The expression used in Section 361, I.P.C. is “whoever takes or entices any minor”. The word “takes” does not necessarily connote taking by force and it is not confined only to use of force, actual or constructive. This word merely means, “to cause to go,” “to escort” or “to get into possession”.[3]

  • Such minor must be under 16 years of age if a male and under 18 years of age if a female
  • The taking or enticing must be out of the keeping of the lawful guardian of such minor or person of unsound mind.

The act of taking is not a continuous act and as such when once the boy or girl has been actually taken out of the keeping, the act is complete.[4]

The Court in Vardargan V. State of Madras[5] highlighted the dichotomy between ‘taking’ and ‘allowing a minor to accompany a person’. Stating that the two are not synonymous held that where the minor having capacity to understand the consequences of her actions voluntarily joins the accused on her free will, the accused cannot be held liable for taking her away from the keeping of lawful guardian.

  • The taking or enticing must also be without the consent of the guardian.

The consent of the minor is immaterial for this section and its only the consent of the guardian that will take the case out of the purview of this section.

The Supreme Court in Pradeep Kumar v. State of Bihar and Anr [6] held that the consent obtained by lying to the father of the girl regarding the purpose of taking his minor daughter away cannot be termed as consent under the purview of this section and such taking away would amount to kidnapping.

Section 363 [Punishment for Kidnapping]

As per Section 363,

“Whoever kidnaps any person from India or from lawful guardianship, shall be punished with imprisonment of either description for a term which may extend to seven years, and shall also be liable to fine.”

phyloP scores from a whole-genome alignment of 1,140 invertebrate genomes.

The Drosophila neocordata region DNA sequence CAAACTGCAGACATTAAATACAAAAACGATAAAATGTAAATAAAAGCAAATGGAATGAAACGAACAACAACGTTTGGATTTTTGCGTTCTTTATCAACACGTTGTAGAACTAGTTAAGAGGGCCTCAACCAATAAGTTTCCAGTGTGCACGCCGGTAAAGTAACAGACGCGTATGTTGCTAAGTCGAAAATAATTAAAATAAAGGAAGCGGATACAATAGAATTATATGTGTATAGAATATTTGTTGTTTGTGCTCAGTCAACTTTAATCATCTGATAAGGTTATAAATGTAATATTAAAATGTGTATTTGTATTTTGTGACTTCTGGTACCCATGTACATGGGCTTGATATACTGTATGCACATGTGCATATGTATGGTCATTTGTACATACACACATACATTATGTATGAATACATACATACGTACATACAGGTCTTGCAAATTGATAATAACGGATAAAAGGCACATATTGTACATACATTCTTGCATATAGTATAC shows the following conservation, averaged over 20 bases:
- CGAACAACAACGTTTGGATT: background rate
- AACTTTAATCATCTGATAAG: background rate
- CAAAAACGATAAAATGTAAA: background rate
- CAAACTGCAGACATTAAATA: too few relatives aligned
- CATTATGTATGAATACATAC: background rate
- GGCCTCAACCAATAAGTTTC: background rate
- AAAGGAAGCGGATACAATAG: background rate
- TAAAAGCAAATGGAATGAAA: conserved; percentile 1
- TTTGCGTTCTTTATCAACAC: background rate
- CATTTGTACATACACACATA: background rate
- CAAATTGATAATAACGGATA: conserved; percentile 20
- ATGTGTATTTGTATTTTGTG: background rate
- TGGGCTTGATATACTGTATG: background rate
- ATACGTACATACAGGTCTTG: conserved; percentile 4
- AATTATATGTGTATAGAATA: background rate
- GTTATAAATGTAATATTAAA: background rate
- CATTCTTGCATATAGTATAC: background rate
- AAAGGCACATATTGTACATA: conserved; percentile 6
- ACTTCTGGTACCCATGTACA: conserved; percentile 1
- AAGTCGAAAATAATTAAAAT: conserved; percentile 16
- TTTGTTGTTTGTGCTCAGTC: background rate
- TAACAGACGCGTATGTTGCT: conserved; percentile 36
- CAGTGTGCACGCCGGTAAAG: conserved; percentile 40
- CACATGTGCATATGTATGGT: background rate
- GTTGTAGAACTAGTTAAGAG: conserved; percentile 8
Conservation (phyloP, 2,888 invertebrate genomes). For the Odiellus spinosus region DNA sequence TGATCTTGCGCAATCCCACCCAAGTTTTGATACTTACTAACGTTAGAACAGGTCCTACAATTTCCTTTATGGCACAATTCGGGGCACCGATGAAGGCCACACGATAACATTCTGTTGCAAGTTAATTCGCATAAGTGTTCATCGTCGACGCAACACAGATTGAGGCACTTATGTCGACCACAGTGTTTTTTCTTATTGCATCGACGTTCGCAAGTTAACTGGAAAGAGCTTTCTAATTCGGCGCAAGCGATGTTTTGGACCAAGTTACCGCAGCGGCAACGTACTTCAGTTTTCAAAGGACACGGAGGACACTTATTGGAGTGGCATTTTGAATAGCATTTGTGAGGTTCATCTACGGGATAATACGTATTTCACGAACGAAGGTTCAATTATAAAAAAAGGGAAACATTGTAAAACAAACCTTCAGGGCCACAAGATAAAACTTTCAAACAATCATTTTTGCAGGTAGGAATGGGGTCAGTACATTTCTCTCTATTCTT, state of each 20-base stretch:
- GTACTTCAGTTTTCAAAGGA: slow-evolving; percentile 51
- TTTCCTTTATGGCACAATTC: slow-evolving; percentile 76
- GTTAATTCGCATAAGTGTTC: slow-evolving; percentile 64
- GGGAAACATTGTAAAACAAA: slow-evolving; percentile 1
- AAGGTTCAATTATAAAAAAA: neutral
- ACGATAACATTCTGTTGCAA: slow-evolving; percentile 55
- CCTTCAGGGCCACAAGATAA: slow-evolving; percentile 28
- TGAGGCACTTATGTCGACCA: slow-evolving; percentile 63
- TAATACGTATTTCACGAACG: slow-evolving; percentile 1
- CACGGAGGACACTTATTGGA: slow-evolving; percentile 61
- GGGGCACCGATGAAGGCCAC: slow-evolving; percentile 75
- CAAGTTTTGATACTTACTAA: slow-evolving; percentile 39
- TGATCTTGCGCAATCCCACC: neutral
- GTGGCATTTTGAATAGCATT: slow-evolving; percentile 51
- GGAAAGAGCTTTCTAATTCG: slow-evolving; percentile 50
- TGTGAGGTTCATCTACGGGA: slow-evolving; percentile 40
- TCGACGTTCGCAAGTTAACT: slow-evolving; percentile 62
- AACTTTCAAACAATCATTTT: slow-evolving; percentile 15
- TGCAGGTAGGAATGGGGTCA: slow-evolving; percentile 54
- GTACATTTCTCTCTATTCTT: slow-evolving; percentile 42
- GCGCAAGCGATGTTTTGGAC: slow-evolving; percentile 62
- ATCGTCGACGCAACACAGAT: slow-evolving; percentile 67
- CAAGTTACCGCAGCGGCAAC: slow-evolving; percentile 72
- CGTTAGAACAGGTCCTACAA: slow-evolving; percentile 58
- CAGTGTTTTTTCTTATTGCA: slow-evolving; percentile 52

The punishment for the offence of kidnapping provides for both fine and imprisonment.

Frequently Asked Questions:

1. Why Kidnapping is not a continuing offence?

Kidnapping is not a continuous offence because the moment the conveyance of any person outside India or taking away the minor or person of unsound mind out of the keeping of lawful guardian is complete, the offence is kidnapping is said to have been committed.

2. Why is kidnapping illegal?

Kidnapping is an aggravated form of wrongful confinement where a person is taken outside the country or keeping of lawful guardian without his or her consent or without the consent of his or her guardian. Such an act which threatens the security and restricts the personal liberty is an illegal act except when it is done in good faith.

Edited by Chiranjeeb Prateek Mohanty
Approved & Published – Sakshi Raje


[1]Kenny’s outlines of criminal law, 19th ed. (1966) P. 204; Section 361, IPC

[2]State of Haryana V. Raja Ram, AIR 1973 SC 819

[3]Thakorlal D. Vadgdama v. The State of Gujarat, AIR 1973 SC 2313

[4] Nemaj chattoraj V. Queen Empress, (1990) 27 Cal 1041

[5] AIR 1965 SC 942

[6] AIR 2007 SC 3059